Sound the alarms! After months of back-and-forth about what passage ranking is, what it isn’t and what it actually means, passage ranking (or passage indexing, as it was originally introduced) is now live in the U.S. Google’s Danny Sullivan tweeted the announcement on Thursday, saying that the update had gone live a day earlier.
Late last year, Google’s Martin Splitt, along with SEO experts Cindy Krum, Tomek Rudzi and Bartosz Góralewicz, met virtually to discuss passage ranking and its impact on Search for a Search Engine Journal (SEJ) webinar. Upon the announcement of passage ranking going live, SEJ’s Roger Montti put together a summary of the 16 major insights from the hour-long webinar.
Some of the key takeaways that could now help SEO professionals better understand what to expect from the update:
It’s always slightly terrifying when Google updates its algorithms (even more so when we’re given ample warning), but a fact that Splitt continuously brings up is that, if you already have a good website, content strategy and understanding of SEO, passage ranking should have little effect on your rankings. Of course, this is the idea, but the reality could always prove different. We’ll be watching this space – and our own position on search engine results pages (SERPs) – carefully to see if passage ranking is really as innocent as it claims to be.
More SEO News You Can Use
Google Has Introduced 12 New Manual Action Penalties for Google News and Google Discover: Previously, manual action penalties were reserved only for Google Search violations, and the enforcement of News and Discover policies were automated. Now, 12 new manual penalties will be issued by human reviewers who determine a site is not in compliance with the guidelines laid out by Google. While a manual penalty for Search would result in a page or site ranking lower on SERPs, it’s still unclear what the repercussions of News and Discover violations will be. Manual penalties are the most serious of all, and they can be incredibly difficult to bounce back from. It may be a good idea to familiarize yourself with the Google News and Google Discover content policies to avoid any potential mishaps.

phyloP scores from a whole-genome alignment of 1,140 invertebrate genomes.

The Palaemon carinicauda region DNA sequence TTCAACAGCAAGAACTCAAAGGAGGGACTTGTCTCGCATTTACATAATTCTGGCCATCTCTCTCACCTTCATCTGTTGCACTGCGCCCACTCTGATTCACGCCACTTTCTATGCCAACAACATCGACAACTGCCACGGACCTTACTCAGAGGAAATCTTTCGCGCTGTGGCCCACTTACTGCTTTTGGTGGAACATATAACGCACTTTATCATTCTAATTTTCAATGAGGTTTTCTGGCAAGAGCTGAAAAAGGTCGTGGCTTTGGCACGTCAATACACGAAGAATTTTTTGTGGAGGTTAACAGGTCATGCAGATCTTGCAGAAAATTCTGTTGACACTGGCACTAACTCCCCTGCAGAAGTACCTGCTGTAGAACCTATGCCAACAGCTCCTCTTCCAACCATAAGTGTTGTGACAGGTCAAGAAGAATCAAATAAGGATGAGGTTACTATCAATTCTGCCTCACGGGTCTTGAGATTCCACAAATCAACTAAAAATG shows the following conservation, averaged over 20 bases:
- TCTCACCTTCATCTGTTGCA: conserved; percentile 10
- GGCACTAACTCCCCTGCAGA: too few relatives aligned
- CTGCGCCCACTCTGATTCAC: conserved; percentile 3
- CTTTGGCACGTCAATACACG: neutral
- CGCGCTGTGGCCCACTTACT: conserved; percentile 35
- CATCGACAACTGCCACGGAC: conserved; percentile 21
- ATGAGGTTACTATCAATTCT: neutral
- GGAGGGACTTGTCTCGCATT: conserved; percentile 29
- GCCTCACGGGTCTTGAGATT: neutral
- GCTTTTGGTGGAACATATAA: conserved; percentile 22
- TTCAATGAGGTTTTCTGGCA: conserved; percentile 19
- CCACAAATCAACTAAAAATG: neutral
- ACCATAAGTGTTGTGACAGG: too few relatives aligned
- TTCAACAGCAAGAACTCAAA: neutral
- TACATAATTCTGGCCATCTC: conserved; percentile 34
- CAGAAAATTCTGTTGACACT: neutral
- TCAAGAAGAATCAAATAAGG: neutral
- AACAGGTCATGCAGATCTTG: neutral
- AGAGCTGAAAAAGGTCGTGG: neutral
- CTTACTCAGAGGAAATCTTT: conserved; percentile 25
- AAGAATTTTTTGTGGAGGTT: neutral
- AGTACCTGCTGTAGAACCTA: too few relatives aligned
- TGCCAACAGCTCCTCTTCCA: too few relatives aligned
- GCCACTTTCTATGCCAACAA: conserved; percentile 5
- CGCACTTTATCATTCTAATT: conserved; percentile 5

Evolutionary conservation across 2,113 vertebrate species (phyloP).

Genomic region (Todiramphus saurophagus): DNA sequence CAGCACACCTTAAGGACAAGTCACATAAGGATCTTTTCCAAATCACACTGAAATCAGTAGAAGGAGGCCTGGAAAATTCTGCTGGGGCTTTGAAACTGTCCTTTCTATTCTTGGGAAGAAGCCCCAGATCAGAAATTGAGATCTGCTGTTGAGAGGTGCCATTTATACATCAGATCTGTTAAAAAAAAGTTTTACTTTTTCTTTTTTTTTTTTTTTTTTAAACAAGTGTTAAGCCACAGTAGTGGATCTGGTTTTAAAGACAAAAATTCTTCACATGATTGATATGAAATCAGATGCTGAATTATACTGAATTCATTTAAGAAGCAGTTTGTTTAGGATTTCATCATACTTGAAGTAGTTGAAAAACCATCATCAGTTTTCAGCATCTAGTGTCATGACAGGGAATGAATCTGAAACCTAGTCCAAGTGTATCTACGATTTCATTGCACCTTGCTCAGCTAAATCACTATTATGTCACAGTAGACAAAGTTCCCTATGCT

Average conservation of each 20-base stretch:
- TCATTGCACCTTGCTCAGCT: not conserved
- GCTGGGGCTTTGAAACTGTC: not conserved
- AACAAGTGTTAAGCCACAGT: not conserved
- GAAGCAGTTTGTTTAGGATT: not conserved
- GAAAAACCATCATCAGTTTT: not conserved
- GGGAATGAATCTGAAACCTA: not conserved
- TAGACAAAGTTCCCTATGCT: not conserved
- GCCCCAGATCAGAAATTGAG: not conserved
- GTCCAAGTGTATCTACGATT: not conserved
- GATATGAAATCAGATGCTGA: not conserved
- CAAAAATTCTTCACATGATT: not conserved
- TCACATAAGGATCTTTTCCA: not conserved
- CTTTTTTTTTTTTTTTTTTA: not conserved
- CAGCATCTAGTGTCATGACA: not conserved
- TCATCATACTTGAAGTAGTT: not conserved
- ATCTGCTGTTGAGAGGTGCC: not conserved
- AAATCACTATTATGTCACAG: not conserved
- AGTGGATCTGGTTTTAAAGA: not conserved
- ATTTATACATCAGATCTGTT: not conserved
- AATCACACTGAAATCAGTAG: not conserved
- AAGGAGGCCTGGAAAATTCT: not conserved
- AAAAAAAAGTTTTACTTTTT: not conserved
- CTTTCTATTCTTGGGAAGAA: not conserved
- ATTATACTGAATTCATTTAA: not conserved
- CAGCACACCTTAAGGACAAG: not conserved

12 Tips for Image SEO, Straight From Google: In the latest Search Central Lightning Talk, Google’s John Mueller discusses everything web owners could ever want to know about optimizing images. The 10-minute video covers 12 actionable steps site owners can take to ensure images are helping, not hindering, SEO efforts. Mueller also talks through ways to implement and measure each of these best practices. This is one of the more detailed SEO presentations shared by Google and following each step should leave little room for error. Search Engine Roundtable’s Barry Schwartz provides a helpful summary of the video, and it’s definitely worth it to check if your site images meet these standards – after all, they’re straight from the horse’s mouth.
Microsoft’s Speller100 Can Correct Search Query Spellings in Over 100 Languages: Microsoft announced on its Research Blog the launch of Speller100 – multilingual spelling correction models that work across 100-plus languages. Microsoft said Speller100 was born as a result of 15 percent of all Microsoft Bing search queries being misspelled. While Microsoft’s spelling correction AI has been effective for around two dozen languages for some time now, the company’s focus has been on improving search results in an additional 70-plus languages. Since the launch of Speller100, Microsoft said it has seen a “double-digit improvement in both spelling correction precision and recall.” With search engine users residing all over the world – but search engines skewed towards a few popular languages – this step towards internet inclusivity is a win for Bing.
Removing Blog Comments Could Hurt Your Search Rankings: In Google’s latest Search Central SEO office-hours hangout, a user posed an interesting question to Google’s John Mueller: Could removing all blog comments have an adverse effect on Search rankings? The answer is yes. Mueller confirmed that Google does factor this form of user-generated content into its ranking algorithms, and comments being removed from a site entirely will likely impact rankings. Interestingly, Google views comments as part of the content but it is also able to distinguish between the comment section and the main content section, meaning comments get treated slightly different. Before removing comments from your site, Mueller recommends first determining whether a comment could be offering a user additional value.
An Unconfirmed Google Search Ranking Algorithm Update Is Causing a Stir in the SEO Community: If you’ve seen some inexplicable rankings fluctuations, you’re not alone. Google is tight-lipped, but the search community is convinced of an algorithm update on Feb. 8. Barry Schwartz reported that tracking tools have been behaving strangely, with Search rankings dropping across the web. The changes haven’t been small, either – many site owners have reported massive dips seemingly overnight. A WebmasterWorld forum discussion highlights just a few of the anomalies, as do the comments in Schwartz’s article. We’ll keep you posted if we learn anything new.
Editor’s Note: “SEO News You Can Use” is a weekly blog post posted every Monday morning only on SEOblog.com, rounding up all the top SEO news from around the world. Our goal is to make SEOblog.com a one-stop-shop for everyone looking for SEO news, education and for hiring an SEO expert with our comprehensive SEO agency directory.